My two cents on Rybka's disqualification

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zamar
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My two cents on Rybka's disqualification

Post by zamar » Thu Jun 30, 2011 7:14 pm

I think that it's important to separate two things:

1) Person being guilty/not-guilty
2) Right for the fair trial

1) Going through the evidence, it looks very likely for me that Vasik Rajlich has copied fragments of code and load of contants from other programs and put them into Rybka. This violates GPL and rules of the ICGA.

2) However no matter how overwhelming the evidence looks like even mass-murderers deserve the right for fair trial (instead of direct hanging). Based on the documents I've seen, my opinion is that Vas didn't get an honest chance to defend himself. In Western trials there are three parties: prosecutor(s) (Party A), defendant(s) (Party B) and neutral judge(s) (Party C). For me it really looks like that in this cases same people have been prosecutors (A) and judges (C). I'm pretty sure that many people who have been writing/collecting so called "report" are far from neutral. In history the legal system where prosecutor = judge is known as inquisition. Who would one try to defend himself in front of such a system?

P.S. For example this sarcastic sentence from the report shows how far from the neutrality report really is: "Opinions on the criteria for what constitutes improper cloning or copying vary. We think using Rajlich’s own definition is good, which he wrote during the Strelka cloning postings:". Come on guys, let's hang the man with his own rope!!!

P.P.S. I don't have any kind of personal relationship to Vasik Rajlich and my attitude towards him is very close to neutral.
Joona Kiiski

rbarreira
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Re: My two cents on Rybka's disqualification

Post by rbarreira » Thu Jun 30, 2011 7:46 pm

Three comments:

1- I'm not sure it's true that the prosecutors and the judges were the same people. The impression I got is that the panel (not the alleged 34 people but a subset of those, since some have confirmed they didn't contribute) investigated and wrote the report, and then David Levy and a few others decided the penalties based on the report.

2- I believe Vas got a chance to defend himself at various stages. Even at the beginning of the investigation, when this article came out, David Levy says he contacted Vas to get a response which was basically a denial. I would be surprised if he also didn't get a chance to respond before the final verdict came out, can someone confirm or deny that?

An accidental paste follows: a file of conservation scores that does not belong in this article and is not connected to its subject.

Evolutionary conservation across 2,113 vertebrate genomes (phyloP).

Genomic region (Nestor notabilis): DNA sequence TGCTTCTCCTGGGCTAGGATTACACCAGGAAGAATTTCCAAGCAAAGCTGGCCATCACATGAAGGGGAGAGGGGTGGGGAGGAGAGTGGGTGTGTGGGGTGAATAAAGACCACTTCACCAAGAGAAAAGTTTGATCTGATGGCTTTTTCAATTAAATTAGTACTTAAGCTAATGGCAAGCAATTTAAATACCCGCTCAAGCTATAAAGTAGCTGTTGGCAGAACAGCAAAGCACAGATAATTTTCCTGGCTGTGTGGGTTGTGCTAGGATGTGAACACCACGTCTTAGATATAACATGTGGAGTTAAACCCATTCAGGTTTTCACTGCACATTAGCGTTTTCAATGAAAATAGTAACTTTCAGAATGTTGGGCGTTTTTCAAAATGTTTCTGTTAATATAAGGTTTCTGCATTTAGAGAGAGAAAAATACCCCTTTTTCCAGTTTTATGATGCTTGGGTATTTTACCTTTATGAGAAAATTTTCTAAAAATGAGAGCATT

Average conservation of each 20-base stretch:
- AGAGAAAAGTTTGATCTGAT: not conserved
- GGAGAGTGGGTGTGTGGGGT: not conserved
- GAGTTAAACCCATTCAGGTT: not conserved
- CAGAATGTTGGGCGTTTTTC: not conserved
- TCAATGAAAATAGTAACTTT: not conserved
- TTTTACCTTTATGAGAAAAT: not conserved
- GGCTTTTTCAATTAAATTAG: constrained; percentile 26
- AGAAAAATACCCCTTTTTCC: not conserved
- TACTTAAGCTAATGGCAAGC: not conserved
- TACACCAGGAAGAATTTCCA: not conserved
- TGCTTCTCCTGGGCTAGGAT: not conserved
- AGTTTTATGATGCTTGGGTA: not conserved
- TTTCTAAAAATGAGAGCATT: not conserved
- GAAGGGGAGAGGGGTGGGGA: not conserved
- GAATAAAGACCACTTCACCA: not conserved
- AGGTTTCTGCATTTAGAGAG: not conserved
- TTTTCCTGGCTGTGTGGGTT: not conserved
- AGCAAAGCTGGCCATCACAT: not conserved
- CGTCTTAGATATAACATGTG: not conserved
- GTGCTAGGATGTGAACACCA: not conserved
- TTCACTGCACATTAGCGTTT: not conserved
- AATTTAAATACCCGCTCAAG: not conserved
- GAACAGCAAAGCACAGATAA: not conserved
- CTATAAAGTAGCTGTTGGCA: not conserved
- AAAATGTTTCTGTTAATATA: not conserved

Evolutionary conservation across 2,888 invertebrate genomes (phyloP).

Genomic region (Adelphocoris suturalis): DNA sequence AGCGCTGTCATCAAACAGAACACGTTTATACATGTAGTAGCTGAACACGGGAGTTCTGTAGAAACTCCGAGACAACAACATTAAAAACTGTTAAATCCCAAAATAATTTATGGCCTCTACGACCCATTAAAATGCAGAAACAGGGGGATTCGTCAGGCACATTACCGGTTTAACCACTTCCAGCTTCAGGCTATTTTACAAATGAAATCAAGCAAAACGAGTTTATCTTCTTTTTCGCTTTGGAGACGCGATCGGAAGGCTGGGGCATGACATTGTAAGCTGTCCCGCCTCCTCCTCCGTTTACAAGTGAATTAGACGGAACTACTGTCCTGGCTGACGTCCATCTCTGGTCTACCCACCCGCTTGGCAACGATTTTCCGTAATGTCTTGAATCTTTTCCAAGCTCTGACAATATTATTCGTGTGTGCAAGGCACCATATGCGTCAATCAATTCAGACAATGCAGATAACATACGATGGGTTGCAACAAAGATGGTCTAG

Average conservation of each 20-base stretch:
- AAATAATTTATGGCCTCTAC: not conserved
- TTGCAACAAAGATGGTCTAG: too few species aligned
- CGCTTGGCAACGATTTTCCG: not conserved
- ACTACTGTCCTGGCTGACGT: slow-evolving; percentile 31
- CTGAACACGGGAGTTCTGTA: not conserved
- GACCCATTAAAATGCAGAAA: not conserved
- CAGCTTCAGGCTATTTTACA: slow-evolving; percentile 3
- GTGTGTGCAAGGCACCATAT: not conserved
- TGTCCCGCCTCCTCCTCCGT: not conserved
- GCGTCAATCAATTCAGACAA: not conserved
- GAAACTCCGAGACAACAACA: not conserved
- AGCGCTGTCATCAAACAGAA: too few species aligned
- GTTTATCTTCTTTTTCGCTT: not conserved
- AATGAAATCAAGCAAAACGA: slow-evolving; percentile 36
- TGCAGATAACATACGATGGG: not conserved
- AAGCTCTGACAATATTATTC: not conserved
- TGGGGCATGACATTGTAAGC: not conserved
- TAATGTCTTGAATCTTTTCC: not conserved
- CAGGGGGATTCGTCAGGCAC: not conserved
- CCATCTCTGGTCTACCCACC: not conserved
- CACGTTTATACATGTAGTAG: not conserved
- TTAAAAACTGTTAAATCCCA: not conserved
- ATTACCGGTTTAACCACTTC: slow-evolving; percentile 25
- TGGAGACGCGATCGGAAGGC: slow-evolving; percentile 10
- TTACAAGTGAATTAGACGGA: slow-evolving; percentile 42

3- I agree that the report should have been written more neutrally, and that this wasn't handled perfectly. But on the other hand, this is not really a trial in the justice system, so the standards aren't as high...

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hgm
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Re: My two cents on Rybka's disqualification

Post by hgm » Thu Jun 30, 2011 7:56 pm

That is all very nice in theory, but what if I refuse to defend myself (just repeating my not-guilty plea as a mantra). Should I then walk free with murder, because it makes it impossible to give me a 'fair trial'?

As I understand it Vas has gotten every opportunity to defend himself, by submitting source code and clarify the issues raised by the committee based on that. He passed the opportunity...

The ICGA rules specify participants have to submit source code on request. Not complying is in itself reason for a ban, even if the source code would be clean as a whistle, and I think the rules also make that clear.

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Re: My two cents on Rybka's disqualification

Post by Red Hood » Thu Jun 30, 2011 7:59 pm

No argument with you man but I'm so sick and tired of those Rybka fanboys who try to justify Rajlich's act. He cheated! Period! He stole somebody else's code and made money with it! It's not fair! He was only interested in money and nothing else. He knew that he stole the code that's why he denied testing. I don't understand why he is defended by the same people who he betrayed in first place. He made a good engine but to which expense. He didn't acknowledged that he used somebody's code and had the nerve to claim that he made the engine all by himself. More over, he accused Robbolito author for stealing Rybka's code. I mean "Hello". He did that because he felt threatened. Free and open source engines will take over and his monopoly with Rybka will be over. He wasn't interested in advancing computer chess. He is just a greedy bastard who saw an opportunity to make money! He made a name for himself in computer chess, won prizes and made a ton of money. But somebody else did the hard work. His attentions are not pure. He should 've acknowledged other peoples work and give that engine for free and not charge for it, because it's not his work. I mean Rajlich is just unscrupulous and greedy. And he should pay the price.

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Re: My two cents on Rybka's disqualification

Post by mjlef » Thu Jun 30, 2011 8:06 pm

zamar wrote:I think that it's important to separate two things:

1) Person being guilty/not-guilty
2) Right for the fair trial

1) Going through the evidence, it looks very likely for me that Vasik Rajlich has copied fragments of code and load of contants from other programs and put them into Rybka. This violates GPL and rules of the ICGA.